And now the house is gone, too

I recently visited Detroit, to see where parts of my biological family (I am adopted) once lived. I previously reported on what I had discovered about the neighborhood where my grandparents once called home, in west Detroit, on Stout Street, not far from River Rouge Park. Using historical snapshots with Google Maps street view between 2007 and 2013, I learned that the old house that my grandparents called home for decades up until the mid-1960s had fallen into decay, like literally tens of thousands of other abandoned homes in the Motor City. My grandparents left Detroit for the suburbs in 1968. That was a year after the devastating riots that marked a turning point moment in Detroit’s recent history defined by economic decline, white flight, and population loss that outpaces any similar decline experienced by any major American city.

This picture is taken from a Google Maps street view, for the purposes of editorial comment.

The Stout home in 2013; this picture is taken from a Google Maps street view, for the purposes of editorial comment.

On my return visit in September 2015, I found the spot where the house used to stand. It is now a cleared lot, on property now owned by the Detroit Land Bank public authority, which manages the thousands of distressed properties in the 139-square-mile city. Based on photographs I saw on Google Maps street view, the tearing down of the house and its neighboring homes was inevitable. Arson and looting was visible in feral houses still on the street, across from the now closed Kosciusko Elementary School, itself an abandoned property and among dozens of public schools now vacated and being gutted by scrappers citywide.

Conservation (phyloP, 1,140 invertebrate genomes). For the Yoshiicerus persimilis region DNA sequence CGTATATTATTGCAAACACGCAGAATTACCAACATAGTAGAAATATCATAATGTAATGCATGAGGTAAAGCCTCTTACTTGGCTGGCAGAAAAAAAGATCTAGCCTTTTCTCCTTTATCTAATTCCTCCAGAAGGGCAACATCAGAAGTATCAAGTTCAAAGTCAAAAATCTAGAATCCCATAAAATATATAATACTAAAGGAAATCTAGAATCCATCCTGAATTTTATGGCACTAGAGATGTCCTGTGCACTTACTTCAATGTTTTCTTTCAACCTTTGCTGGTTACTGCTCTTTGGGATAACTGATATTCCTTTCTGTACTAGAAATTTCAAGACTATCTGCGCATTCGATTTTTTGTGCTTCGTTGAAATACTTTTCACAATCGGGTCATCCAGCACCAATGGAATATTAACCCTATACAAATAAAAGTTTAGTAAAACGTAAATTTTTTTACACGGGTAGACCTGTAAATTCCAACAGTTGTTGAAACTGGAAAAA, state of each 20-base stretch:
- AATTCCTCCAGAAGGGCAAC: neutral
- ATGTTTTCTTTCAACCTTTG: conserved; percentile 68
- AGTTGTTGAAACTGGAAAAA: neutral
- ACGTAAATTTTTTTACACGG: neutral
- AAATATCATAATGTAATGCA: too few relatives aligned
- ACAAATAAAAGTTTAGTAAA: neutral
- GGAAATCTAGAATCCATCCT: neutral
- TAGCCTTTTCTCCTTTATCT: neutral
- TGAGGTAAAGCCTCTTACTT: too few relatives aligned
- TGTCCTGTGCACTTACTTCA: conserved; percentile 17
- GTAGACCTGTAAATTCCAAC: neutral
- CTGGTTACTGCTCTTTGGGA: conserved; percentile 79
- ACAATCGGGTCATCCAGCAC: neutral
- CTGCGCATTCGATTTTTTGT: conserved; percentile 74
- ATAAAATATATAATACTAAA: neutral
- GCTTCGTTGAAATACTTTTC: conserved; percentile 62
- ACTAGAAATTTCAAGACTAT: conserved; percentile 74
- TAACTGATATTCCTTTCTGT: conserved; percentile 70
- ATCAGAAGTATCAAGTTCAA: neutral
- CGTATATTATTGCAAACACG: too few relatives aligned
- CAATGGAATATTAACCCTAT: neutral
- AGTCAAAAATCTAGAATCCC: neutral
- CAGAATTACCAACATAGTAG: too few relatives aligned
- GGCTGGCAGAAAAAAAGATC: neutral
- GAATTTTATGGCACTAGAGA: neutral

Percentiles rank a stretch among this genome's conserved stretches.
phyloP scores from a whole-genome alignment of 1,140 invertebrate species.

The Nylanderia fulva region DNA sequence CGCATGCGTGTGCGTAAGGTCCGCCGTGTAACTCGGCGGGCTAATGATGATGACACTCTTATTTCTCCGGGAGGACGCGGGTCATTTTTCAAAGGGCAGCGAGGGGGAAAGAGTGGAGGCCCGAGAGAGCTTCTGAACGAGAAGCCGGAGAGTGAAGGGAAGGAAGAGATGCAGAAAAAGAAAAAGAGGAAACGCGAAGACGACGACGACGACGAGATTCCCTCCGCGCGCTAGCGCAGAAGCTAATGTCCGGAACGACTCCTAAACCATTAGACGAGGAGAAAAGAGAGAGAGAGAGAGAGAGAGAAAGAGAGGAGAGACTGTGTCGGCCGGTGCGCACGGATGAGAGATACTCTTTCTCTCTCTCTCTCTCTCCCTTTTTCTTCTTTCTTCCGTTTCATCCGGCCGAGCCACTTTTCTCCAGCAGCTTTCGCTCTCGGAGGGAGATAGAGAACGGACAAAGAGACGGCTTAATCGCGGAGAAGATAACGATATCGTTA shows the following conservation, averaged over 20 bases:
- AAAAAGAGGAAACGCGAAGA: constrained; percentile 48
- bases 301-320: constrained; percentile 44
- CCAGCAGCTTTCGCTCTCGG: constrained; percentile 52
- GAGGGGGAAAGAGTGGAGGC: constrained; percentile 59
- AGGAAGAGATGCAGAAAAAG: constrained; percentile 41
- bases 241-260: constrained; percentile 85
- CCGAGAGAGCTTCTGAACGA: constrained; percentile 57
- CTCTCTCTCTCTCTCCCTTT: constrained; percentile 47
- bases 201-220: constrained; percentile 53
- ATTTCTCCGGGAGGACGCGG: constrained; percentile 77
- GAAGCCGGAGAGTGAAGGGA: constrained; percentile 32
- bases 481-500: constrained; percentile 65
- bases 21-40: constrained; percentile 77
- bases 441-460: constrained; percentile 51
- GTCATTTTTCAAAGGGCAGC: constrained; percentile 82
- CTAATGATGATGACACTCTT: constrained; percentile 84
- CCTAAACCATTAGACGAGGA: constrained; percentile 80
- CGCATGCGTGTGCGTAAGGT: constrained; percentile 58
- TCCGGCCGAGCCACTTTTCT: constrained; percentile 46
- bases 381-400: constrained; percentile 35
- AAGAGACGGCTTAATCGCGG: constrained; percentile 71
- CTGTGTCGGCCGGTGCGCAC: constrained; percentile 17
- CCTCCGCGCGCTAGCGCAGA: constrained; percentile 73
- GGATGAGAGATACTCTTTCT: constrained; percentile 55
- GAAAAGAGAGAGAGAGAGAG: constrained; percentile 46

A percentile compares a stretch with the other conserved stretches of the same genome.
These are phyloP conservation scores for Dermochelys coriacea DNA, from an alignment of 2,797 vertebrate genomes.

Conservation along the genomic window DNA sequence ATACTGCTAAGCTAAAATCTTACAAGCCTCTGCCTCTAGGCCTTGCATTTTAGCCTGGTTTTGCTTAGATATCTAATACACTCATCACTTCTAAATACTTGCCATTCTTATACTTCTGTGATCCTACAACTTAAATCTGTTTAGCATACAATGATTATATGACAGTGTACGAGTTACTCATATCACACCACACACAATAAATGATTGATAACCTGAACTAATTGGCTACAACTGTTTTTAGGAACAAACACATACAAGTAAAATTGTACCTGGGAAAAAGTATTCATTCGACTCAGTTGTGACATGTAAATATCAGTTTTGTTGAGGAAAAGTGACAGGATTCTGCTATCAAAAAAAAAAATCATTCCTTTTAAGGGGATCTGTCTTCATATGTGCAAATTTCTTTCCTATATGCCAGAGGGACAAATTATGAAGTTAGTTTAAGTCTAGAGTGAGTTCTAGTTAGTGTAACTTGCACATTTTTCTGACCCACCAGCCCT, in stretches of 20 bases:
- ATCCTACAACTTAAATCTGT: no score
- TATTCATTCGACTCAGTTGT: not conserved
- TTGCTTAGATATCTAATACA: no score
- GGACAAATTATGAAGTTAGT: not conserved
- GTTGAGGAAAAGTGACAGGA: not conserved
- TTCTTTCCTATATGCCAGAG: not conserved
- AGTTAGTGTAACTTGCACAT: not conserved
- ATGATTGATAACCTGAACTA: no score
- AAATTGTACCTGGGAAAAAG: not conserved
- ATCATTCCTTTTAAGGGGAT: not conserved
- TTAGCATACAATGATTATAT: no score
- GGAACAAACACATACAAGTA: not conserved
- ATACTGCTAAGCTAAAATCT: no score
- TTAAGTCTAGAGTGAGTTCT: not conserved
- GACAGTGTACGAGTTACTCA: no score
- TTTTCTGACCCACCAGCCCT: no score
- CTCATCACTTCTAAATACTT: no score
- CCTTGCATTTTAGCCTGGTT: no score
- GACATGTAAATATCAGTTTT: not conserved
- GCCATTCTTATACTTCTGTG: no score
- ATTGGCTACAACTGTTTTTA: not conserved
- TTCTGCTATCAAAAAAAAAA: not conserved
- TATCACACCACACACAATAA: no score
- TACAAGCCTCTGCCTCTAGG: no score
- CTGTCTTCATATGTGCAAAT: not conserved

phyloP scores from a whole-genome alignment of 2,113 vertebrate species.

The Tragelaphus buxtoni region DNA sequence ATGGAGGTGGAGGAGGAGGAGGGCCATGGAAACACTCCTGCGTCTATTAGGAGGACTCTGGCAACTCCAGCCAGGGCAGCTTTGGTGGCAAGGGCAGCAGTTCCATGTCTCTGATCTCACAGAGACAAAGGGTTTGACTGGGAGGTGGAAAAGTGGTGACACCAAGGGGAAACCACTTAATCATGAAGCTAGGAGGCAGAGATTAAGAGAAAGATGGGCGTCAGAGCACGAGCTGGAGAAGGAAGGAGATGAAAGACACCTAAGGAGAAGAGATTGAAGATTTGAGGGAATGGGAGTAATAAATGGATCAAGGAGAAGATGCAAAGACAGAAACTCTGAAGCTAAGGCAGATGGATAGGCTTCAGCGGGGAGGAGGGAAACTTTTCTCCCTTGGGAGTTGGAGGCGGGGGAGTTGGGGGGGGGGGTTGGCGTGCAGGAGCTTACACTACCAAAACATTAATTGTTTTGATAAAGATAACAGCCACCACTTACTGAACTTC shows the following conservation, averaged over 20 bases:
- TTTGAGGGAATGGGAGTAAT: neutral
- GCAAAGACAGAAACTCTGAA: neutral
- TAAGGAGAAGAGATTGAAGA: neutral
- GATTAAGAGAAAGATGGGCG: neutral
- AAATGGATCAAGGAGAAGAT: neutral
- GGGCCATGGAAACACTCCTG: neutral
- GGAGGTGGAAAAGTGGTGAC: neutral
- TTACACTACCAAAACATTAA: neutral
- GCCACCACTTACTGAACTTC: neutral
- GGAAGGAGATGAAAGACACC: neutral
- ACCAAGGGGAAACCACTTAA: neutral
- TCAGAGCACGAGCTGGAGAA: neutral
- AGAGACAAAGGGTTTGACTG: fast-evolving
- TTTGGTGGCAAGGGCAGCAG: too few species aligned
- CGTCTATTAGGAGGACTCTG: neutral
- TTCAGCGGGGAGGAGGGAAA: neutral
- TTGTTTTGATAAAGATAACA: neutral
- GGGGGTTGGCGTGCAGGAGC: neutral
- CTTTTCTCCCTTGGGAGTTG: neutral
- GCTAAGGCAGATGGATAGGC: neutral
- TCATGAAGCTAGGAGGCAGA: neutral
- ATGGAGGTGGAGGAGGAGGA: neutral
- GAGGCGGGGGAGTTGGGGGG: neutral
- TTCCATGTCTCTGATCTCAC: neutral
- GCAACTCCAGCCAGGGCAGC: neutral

I took a look inside one of remaining burned and abandoned homes on the block. It is a cookie-cutter house, built for the emerging lower-middle class of Detroit in its industrial heyday. Tract houses like this run for blocks in all directions, either of wood or brick construction. It was disturbing to see what was once a home where families once lived in such a state of destruction, brought on by economic decline. There were still spices in the kitchen cabinet, along with a bottle of Aunt Jemima syrup. About a quarter of a century earlier, when I first saw this street, it was still a home for the people who lived there. They, like my grandparents, had left too.

This was the small piece of real-estate where my family’s story intersected that the bigger narrative of decline that has proven stubbornly hard to turn around. And now there is no trace of that history to be found except a cleared lot.

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